This is the second part of a series exploring John Milton’s treatment of Satan in his epic Paradise Lost. Find a link to the first part here:Milton’s Satan in Paradise Lost– An Introduction
In the previous article, the character of Satan in John’s Milton’s Paradise Lost and his diabolical mental makeup was put forth– the origin of all evil in the world. In fact, Book I starts out with an allusion to Adam and Eve’s temptation, a story we are all too familiar with.
“Of Man’s First Disobedience, and the Fruit
Of that Forbidden Tree, whose mortal taste
Brought Death into the World…”
But to say that Satan represents only evil is to segregate good and bad as if they are milk and water. Every word Satan speaks exists in shades, and whether it qualifies as good or evil depends on whose perspective we choose to view the circumstance with– the epic poet or Satan himself. Satan’s speeches show us that there is nothing inherently evil and that in his own mind, he’s been right all along. Who knows, perhaps if Satan had indeed managed to decimate the supremacy of God by some ungodly method, his evil doctrine would have been codified into our morality today.
Since that is not the case, we do perceive him as a horrifying monster, the wrong in everything right. Milton was not content with the way a millennium of preachers had portrayed the only one who dared to oppose God. To the poet at least, he was surely a more complex character and an insanely interesting figure. Satan is presented as extremely convoluted in the mind, far more than human imagination can grasp. It is no mean feat to sustain this superhuman decision of sorts, the will to wage an eternal war against the creator of the universe. In this article, I shall explore the first shade of evil– Satan as a liar and a fool.
Satan is so ashamed of his defeat that he proceeds to appropriate God’s victory as purely military. In one impassioned sentence, he claims that God came out the stronger one, because of his clandestine weapon: Thunder. It is almost as if he alludes to an unfair battle, one where he was misled. This is in direct contrast with the narrator’s idea of God, who is described as “omnipotent”. Satan foolhardily makes a virtue of his suffering and obdurate demeanour, justifying every inch of his sin with snowballing ridiculousness. He portrays that he cannot be threatened anymore by lethal weaponry or the infliction of defeat.
Standing on the incandescent soil of Hell, akin to the crater of a volcano, he returns to the elegiac and self-pitying tone of his first speech and contemplates the exchange of heaven for hell as his capital. Picturing the happiness of heaven in an image of the classical Elysian Fields, Satan bids Heaven farewell. His ceremonial speech is that of a king who has conquered Hell– “Receive thy new Possessor”. Here, it is proven that Satan is a petty and overreaching fool who will govern a place as disgusting as Hell.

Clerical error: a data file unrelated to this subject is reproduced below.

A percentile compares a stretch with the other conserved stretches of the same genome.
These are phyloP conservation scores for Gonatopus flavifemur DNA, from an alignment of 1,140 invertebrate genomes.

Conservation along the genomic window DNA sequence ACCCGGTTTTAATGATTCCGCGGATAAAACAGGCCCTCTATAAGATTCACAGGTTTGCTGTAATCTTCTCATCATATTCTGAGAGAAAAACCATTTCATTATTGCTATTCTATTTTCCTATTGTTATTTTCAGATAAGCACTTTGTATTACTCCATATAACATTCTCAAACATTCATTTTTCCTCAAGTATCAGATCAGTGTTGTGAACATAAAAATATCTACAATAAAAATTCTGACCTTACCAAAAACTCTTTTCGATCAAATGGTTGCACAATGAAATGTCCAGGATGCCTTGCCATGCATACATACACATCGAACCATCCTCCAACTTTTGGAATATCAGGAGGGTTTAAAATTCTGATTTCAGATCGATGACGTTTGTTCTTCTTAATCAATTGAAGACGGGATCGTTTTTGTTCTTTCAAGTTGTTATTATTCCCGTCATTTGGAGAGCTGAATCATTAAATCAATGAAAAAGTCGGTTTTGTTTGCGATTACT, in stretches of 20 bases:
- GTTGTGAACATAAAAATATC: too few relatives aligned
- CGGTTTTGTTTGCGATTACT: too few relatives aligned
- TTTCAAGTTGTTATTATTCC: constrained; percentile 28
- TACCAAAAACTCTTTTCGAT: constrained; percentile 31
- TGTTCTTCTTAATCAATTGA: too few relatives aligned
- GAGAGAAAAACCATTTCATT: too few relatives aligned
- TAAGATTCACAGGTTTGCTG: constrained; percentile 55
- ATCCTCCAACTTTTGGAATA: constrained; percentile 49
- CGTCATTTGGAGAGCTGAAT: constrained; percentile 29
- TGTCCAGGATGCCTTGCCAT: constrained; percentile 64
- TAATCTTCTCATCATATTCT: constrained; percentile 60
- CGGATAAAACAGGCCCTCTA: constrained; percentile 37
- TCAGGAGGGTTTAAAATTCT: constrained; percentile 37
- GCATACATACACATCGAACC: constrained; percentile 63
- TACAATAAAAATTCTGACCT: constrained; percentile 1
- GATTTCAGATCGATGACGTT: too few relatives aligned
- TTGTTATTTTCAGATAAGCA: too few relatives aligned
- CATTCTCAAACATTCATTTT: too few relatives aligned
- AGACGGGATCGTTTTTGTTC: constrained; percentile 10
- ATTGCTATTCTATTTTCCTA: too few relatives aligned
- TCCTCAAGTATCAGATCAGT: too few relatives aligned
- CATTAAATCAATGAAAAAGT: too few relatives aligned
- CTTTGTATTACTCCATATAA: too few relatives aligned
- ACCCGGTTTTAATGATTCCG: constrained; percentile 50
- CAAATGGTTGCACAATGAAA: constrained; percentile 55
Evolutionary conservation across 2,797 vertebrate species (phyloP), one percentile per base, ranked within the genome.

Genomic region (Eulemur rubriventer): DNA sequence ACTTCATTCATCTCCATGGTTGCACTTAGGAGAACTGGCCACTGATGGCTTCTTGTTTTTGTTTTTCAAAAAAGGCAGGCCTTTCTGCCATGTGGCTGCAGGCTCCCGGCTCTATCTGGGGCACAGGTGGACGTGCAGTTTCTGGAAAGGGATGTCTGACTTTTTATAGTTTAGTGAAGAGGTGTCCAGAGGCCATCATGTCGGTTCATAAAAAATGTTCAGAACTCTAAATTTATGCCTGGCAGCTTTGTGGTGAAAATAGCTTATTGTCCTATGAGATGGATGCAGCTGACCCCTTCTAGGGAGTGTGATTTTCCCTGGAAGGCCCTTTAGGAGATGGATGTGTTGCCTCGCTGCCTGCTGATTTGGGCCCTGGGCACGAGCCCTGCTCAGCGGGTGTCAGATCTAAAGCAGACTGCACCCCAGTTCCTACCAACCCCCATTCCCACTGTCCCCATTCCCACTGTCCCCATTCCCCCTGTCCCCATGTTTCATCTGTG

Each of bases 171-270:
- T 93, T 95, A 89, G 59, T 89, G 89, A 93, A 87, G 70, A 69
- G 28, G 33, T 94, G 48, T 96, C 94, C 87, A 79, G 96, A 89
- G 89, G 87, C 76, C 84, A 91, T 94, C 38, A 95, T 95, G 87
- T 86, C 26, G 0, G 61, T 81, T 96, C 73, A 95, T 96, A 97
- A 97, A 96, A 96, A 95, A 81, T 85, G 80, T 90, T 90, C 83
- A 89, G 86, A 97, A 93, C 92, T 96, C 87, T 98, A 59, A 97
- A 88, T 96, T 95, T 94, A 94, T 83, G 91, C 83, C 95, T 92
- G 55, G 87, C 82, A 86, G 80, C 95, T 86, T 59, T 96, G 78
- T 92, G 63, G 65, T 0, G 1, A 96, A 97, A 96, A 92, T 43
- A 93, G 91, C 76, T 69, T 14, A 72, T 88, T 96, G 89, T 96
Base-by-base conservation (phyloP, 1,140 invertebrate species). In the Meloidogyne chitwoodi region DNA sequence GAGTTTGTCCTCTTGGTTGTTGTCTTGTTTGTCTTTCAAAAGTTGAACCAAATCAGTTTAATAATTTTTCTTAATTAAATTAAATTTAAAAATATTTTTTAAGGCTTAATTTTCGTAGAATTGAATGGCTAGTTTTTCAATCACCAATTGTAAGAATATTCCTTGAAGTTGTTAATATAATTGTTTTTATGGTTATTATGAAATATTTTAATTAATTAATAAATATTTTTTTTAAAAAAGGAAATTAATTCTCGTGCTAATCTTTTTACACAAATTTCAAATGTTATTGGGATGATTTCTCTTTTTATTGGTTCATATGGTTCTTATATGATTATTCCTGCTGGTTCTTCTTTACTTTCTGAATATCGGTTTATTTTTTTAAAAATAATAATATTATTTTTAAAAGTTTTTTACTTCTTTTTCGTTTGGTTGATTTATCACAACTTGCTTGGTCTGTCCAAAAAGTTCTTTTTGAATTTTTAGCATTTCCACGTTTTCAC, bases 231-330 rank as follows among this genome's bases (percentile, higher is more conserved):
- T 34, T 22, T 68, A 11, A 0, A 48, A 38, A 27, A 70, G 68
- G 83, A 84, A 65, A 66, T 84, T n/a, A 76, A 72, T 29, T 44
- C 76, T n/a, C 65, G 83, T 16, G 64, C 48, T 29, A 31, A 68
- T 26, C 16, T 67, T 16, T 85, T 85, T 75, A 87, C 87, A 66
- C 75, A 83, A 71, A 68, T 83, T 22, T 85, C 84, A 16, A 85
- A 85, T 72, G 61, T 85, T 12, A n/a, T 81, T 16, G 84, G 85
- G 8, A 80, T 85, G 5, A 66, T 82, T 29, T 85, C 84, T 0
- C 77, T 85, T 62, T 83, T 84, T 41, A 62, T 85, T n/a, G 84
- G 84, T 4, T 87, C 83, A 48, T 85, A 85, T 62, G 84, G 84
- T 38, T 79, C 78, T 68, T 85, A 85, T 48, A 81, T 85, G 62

Satan asserts that heaven and hell are states of mind and that the mind can make a heaven of hell and vice versa. As subservience to God is hell for Satan, heaven even before his fall did not exist for him. Satan cannot escape hell for he contains it and there is no escape from the self. God created hell to reflect Satan’s mind. Satan, here then, is the fool, for lies to himself unknowingly with ardent irony.
Satan, having flown to land, in due course seeks to revive his unconscious angels. To achieve this end, he resorts to false glorification and praises the fallen angels’ worth. He recalls their status as Princes, Potentates and Warriors which passes into flattery when he invokes the chivalric image: “Flow’r of Heav’n”. They are the very crème of immortal beings. This is a blatant falsification, for they have been reduced to demons. In this manner, Satan the fool also makes himself feel good about his pathetic condition.
In a bout of deepening sarcasm, Satan contemptuously mocks the undignified position in which the angels are lying as a result of their fall. He taunts them by asking if they’re prostrated as a sign of veneration for the conqueror. It is ironic because Satan himself was in this position a while back, bound by adamantine chains and slammed by God. Satan bluffs himself to the point where he has lost his hold on the truth of his condition, concealing the insult by the artificial posturing of a fool. While Milton does allow Satan space for grandeur and eminence, it is consciously underlined by factors that force us to question whether this grandiosity is true greatness or merely lies.
Picture Courtesy- Sophos